The Student News Site of Tarrant County College

The Collegian

The Student News Site of Tarrant County College

The Collegian

The Student News Site of Tarrant County College

The Collegian

Adults feeling generation squeeze-Sandwich Generation taking responsibility for parents

Part of the Sandwich Generation, Sherilea Baldwin, right, assists her mother, Sondra Kincaid, during a recent trip to the grocery store.  Photo by Keisha McDuffie/The Collegian
Part of the Sandwich Generation, Sherilea Baldwin, right, assists her mother, Sondra Kincaid, during a recent trip to the grocery store. Photo by Keisha McDuffie/The Collegian

By Cindy Reed/reporter

(Part one in a three-part series on the Sandwich Generation—when the role of a family member changes to accommodate children and elderly parents.)

Part of the Sandwich Generation, Sherilea Baldwin, right, assists her mother, Sondra Kincaid, during a recent trip to the grocery store.  Photo by Keisha McDuffie/The Collegian
Part of the Sandwich Generation, Sherilea Baldwin, right, assists her mother, Sondra Kincaid, during a recent trip to the grocery store. Photo by Keisha McDuffie/The Collegian

Sandwich Generation has nothing to do with whole wheat or mayo, though it may well say something about everyday, frequently unsung heroes.

As people live longer and the population of senior citizens swells as never before, so grow the ranks of the Sandwich Generation.

Strictly defined, the Sandwich Generation includes people 45 to 55 who are likely to have both living parents and children of their own under 21.

The Monthly Labor Review, citing statistics gathered from the National Longitudinal Survey of Young Women, revealed more than 1 percent of women 45 to 56 have both parents and children living with
them or children they are supporting in college.

When casually defined as women who gave at least $200 or at least 100 hours to both their parents and children during the year, the numbers exploded to fully 20 percent.

Combining those numbers to include women whose parents live with them or live in a nursing facility and those whose children live with them or who are being supported while at college raises the percentage.

Fully 33 percent of women in this age group could be classified as being in the Sandwich Generation.
Carol Abaya, nationally syndicated columnist, expands the definition to include anyone sandwiched between generations older and younger than they.

On her Web site, thesandwichgeneration.com, Abaya calls the 45- to 56-year-old group described in the Monthly Labor Review as the Traditional Sandwich.

Abaya goes further and expands her definition to include the Club Sandwich as “those in their 50s or 60s sandwiched between aging parents, adult children and grandchildren or those in their 30s and 40s with young children, aging parents and grandparents.”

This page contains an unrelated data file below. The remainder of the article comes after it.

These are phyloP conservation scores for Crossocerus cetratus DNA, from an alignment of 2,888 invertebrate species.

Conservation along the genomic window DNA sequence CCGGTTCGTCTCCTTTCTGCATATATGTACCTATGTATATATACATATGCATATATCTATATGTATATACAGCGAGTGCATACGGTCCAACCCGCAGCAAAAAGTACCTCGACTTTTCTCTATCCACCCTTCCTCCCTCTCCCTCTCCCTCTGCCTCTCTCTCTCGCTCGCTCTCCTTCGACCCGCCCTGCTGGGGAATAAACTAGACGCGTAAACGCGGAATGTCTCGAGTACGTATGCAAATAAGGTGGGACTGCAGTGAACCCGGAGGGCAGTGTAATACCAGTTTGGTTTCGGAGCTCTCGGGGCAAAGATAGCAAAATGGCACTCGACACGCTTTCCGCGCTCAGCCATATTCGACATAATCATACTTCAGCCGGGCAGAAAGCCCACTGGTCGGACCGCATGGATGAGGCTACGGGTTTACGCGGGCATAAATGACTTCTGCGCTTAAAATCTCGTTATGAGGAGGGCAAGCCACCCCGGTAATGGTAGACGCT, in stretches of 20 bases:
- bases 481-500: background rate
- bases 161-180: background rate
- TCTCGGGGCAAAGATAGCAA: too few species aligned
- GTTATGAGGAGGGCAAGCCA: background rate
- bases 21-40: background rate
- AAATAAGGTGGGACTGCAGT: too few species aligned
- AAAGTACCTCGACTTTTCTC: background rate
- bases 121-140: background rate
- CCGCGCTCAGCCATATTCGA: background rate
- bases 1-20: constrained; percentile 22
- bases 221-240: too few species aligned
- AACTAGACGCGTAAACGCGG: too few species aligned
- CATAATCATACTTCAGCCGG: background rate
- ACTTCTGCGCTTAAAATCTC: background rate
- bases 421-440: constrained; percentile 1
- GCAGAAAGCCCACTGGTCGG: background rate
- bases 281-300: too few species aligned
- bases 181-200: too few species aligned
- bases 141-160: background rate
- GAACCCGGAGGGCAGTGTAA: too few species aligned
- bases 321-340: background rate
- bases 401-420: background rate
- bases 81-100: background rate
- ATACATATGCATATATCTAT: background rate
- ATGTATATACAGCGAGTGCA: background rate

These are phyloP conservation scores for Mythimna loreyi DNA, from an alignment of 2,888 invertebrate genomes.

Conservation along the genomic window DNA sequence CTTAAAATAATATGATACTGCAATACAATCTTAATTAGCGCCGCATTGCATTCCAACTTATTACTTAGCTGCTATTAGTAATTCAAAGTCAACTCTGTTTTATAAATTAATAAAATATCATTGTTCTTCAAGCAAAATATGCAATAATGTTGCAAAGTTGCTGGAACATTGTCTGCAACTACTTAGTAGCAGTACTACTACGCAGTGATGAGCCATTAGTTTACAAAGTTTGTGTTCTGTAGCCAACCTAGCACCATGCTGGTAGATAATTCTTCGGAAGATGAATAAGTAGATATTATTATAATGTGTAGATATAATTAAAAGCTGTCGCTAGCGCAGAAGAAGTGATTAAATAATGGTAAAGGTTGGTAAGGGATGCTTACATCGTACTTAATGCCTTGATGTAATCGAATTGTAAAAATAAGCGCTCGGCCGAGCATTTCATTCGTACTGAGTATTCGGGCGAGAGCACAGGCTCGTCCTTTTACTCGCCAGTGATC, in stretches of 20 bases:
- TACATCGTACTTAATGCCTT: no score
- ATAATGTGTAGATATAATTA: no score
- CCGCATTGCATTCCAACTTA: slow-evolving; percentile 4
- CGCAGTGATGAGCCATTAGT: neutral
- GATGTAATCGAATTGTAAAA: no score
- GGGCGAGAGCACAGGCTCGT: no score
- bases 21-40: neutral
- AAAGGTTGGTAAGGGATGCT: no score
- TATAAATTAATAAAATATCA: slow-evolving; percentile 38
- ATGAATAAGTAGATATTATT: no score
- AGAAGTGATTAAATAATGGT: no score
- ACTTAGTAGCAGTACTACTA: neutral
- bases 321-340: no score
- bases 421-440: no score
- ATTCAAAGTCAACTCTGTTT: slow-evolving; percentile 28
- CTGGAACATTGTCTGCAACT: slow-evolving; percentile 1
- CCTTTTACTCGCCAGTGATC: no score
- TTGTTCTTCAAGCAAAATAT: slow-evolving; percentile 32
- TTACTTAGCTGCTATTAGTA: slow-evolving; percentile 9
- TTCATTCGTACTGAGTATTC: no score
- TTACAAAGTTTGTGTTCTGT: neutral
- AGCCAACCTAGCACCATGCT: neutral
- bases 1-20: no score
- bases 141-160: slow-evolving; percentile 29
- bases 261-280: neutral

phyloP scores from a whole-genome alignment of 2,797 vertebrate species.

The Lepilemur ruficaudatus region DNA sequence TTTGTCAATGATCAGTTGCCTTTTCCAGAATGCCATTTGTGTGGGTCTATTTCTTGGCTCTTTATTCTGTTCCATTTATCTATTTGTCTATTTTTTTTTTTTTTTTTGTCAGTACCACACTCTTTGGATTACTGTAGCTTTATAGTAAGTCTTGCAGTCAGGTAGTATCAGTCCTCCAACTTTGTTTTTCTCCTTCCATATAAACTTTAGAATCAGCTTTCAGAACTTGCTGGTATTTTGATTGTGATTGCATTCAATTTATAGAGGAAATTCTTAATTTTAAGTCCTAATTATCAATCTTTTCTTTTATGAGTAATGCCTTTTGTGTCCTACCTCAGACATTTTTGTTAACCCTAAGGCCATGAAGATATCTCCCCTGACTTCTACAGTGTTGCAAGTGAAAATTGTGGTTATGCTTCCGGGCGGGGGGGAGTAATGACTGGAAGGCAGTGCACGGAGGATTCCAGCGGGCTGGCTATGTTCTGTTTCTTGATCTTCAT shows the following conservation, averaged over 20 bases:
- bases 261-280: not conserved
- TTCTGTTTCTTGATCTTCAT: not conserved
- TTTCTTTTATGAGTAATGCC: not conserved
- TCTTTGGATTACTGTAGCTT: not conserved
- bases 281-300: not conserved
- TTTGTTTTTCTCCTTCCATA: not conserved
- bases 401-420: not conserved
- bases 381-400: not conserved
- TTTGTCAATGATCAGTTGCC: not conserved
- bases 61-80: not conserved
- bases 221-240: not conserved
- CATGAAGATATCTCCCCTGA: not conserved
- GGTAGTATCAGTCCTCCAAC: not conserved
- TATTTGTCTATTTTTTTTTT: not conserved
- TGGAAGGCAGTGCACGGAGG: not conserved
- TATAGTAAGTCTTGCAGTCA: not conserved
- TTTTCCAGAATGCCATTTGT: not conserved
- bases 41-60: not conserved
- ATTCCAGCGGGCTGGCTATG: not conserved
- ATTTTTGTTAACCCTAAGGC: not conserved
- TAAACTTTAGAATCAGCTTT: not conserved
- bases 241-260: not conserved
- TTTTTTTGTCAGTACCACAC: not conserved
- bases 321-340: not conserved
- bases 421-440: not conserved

Abaya further includes anyone else involved in elder care and refers to them as an Open-faced Sandwich.
In short, anyone in a multi-generational family can find herself joining the ranks of the Sandwich Generation.

More than 25 percent of American families are involved in some way with elder/parent care. The challenges of this new responsibility cannot be simply identified nor are they easy to fulfill.

In the Middle: A Report on Multicultural Boomers Coping With Family and Aging Issues by Belden Russonello & Stewart and Research/Strategy/Management was published on The Daily at www.statcan.ca and republished by the American Association of Retired People. The study points toward the similarities rather than differences of culture in managing this life stage issue.

“ In a nation as diverse as the United States, there are inevitably differences in how well they are coping and the types of care they give, but majorities in every racial and ethnic group believe that they are coping well and use similar coping mechanisms to address the needs of three generations,” the BRS report said.

Regardless of differences in ethnic or racial background, Americans are more alike than not when it comes to family life.

“ Most view their children as their closest family members, and many rely on faith and prayer most frequently to help them care for their elders,” the report said.

NE Campus student Shana Guzman learned some of what it means to be part of a Club Sandwich.
Guzman’s mother was only 52 when she suffered a stroke. Guzman was in her early 30s and a mother of a young daughter.

Guzman described feelings of anger and guilt as the roles of parent and child between her and her mother reversed, compelling her to seek help and resources within her family and community.

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